Wednesday, January 27, 2016

The future history of the Paris Agreement

A recent discussion on an email list led Michael Gerrard to raise the following idea:
For years to come people will be puzzling about the origins and meaning of many words and phrases in the Paris Agreement and Paris Decision. The large numbers of people who participated in the negotiations are all carrying recollections in their heads and their laptops about how certain language came to be.  Wouldn't it be useful, while memories are still fresh and files are not yet erased, if we had a way to capture and organize this? Would it make sense to set up some kind of Wiki system where people could post as comment bubbles, or footnotes, or whatever, their recollections about the negotiations around parts of the agreement?  Each comment would need to be accompanied by the name of the commenter (because anonymous commenting can lead to all sorts of mischief) and ideally by some explanation of how the commenter knows what he or she is saying (e.g. was present in such and such a negotiating session), so that later readers can judge the reliability of the information.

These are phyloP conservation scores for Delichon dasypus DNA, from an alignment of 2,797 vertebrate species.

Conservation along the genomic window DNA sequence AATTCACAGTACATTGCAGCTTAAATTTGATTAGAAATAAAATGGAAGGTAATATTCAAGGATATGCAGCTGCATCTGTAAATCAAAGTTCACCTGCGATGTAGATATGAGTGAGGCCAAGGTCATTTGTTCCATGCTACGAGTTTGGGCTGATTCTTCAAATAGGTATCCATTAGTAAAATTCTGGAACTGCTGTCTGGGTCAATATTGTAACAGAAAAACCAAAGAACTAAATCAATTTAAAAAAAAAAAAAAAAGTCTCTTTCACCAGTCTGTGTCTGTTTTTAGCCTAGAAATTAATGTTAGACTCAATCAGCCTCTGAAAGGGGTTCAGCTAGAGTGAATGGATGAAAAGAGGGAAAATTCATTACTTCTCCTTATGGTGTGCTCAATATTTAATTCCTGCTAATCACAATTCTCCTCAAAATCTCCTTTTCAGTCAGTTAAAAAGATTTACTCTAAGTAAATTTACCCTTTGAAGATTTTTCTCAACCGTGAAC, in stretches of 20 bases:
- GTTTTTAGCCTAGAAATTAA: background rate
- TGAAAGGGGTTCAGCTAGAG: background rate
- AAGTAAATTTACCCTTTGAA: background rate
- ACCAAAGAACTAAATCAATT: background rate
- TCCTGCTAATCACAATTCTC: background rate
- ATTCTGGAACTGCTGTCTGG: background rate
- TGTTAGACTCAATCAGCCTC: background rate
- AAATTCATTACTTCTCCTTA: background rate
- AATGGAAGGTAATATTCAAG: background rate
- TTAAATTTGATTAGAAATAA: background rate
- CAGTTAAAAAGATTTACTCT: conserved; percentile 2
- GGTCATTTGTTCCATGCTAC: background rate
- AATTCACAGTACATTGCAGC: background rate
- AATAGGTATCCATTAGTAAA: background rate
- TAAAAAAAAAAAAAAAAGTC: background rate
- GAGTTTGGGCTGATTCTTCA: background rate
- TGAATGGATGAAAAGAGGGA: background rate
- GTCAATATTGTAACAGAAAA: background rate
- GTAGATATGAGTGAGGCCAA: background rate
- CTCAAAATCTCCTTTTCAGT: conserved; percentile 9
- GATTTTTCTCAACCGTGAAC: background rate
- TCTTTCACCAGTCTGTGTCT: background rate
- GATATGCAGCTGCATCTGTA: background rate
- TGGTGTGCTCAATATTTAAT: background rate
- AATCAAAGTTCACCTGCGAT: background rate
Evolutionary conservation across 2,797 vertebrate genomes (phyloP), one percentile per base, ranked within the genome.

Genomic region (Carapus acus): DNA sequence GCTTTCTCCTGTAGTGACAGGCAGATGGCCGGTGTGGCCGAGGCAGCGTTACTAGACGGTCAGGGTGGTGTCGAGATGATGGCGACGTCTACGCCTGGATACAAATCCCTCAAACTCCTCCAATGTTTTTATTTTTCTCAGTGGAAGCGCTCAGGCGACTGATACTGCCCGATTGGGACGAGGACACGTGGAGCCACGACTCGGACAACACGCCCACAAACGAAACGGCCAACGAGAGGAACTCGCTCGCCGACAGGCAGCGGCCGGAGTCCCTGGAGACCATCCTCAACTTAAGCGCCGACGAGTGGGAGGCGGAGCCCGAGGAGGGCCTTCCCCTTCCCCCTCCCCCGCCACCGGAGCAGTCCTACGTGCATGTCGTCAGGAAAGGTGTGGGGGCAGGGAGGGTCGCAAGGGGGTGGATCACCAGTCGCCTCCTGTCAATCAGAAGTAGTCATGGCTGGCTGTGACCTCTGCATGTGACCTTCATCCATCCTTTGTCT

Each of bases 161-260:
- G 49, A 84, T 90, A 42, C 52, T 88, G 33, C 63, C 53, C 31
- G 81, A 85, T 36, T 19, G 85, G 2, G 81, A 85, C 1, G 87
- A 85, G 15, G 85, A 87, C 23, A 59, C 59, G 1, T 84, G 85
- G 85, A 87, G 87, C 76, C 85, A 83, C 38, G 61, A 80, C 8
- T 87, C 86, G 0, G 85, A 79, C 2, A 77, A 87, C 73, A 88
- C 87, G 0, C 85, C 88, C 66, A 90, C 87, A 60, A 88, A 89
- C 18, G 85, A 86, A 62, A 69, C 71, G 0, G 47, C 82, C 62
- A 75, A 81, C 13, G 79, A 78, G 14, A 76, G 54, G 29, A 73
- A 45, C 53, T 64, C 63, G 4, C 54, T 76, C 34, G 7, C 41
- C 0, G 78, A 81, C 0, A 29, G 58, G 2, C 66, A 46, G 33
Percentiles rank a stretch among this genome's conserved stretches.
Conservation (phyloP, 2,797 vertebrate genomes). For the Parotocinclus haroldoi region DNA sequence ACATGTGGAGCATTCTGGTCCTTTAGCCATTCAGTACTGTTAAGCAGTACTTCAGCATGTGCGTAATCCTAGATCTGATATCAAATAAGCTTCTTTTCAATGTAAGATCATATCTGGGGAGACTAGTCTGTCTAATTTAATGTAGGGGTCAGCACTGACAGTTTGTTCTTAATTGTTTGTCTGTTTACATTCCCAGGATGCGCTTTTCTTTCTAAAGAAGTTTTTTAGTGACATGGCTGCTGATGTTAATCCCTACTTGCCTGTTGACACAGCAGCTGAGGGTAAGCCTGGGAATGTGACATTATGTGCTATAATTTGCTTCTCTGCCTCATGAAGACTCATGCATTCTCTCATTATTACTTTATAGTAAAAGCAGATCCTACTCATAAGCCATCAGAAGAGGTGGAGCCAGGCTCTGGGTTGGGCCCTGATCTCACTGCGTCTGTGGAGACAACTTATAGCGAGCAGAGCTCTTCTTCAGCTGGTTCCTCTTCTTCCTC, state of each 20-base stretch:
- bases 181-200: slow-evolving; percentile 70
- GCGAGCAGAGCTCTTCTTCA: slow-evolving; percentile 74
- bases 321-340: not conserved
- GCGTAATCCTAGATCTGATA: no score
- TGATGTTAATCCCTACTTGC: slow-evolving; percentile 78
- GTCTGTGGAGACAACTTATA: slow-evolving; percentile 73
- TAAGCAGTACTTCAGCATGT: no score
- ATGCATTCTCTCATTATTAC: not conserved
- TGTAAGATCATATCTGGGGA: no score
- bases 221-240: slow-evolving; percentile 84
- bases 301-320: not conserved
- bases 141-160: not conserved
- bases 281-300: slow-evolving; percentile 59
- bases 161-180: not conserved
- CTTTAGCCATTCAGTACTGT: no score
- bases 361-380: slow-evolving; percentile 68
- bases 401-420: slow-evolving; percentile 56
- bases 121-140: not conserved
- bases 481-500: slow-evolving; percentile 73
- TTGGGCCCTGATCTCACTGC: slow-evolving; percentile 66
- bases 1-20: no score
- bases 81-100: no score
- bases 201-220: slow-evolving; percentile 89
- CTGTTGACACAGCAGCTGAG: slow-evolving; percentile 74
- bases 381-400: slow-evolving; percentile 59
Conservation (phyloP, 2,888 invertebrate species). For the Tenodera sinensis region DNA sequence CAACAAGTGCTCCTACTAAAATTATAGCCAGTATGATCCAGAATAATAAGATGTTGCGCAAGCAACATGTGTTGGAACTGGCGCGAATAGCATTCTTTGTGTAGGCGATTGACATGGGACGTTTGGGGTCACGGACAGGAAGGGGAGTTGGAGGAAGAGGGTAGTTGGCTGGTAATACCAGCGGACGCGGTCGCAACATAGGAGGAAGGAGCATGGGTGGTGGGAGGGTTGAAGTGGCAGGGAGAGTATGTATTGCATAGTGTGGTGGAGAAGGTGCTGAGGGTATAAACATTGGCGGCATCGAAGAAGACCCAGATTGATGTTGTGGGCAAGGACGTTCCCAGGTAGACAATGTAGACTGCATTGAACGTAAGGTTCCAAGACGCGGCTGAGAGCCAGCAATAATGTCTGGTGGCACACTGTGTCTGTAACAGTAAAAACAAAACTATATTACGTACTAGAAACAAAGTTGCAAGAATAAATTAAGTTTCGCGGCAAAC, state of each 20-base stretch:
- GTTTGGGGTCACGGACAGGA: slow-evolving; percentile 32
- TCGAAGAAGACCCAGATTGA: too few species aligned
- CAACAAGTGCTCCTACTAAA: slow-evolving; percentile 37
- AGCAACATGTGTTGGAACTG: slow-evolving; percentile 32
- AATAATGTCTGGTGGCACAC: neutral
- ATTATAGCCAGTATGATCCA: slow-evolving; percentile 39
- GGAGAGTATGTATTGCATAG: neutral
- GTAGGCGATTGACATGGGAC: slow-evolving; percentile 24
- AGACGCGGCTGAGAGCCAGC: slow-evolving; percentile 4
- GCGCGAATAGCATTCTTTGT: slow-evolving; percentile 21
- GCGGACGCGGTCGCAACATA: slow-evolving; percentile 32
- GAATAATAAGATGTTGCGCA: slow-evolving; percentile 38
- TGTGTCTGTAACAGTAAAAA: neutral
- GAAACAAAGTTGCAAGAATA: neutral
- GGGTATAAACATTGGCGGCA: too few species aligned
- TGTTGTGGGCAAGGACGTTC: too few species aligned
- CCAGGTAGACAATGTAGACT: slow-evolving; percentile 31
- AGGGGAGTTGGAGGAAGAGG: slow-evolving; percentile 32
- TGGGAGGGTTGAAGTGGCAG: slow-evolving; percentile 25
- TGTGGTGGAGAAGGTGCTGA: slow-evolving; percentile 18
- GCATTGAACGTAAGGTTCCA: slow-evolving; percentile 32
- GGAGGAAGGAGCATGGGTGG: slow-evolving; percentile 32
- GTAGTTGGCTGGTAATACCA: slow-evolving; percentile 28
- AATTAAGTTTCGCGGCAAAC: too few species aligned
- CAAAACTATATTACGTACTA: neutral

It seems to me that this shortly-after-the-fact legislative history of the Paris documents would be extremely useful to lawyers, officials and scholars, and that it is technologically possible (though I don't have the technological prowess myself). Negotiators could be invited to enter their memories on-line themselves. This could also be a project for large numbers of students; negotiators could be interviewed by students, who would go through the documents with them, record the recollections, and enter them as appropriate. Thousands of people participated in the negotiations, but interviews could be divided up and quite a few could be conducted this way. Additionally, several law schools sent to Paris groups of students who took extensive notes on the sessions they observed, so some of this information is already available but it would all need to be organized.
 What do you think?

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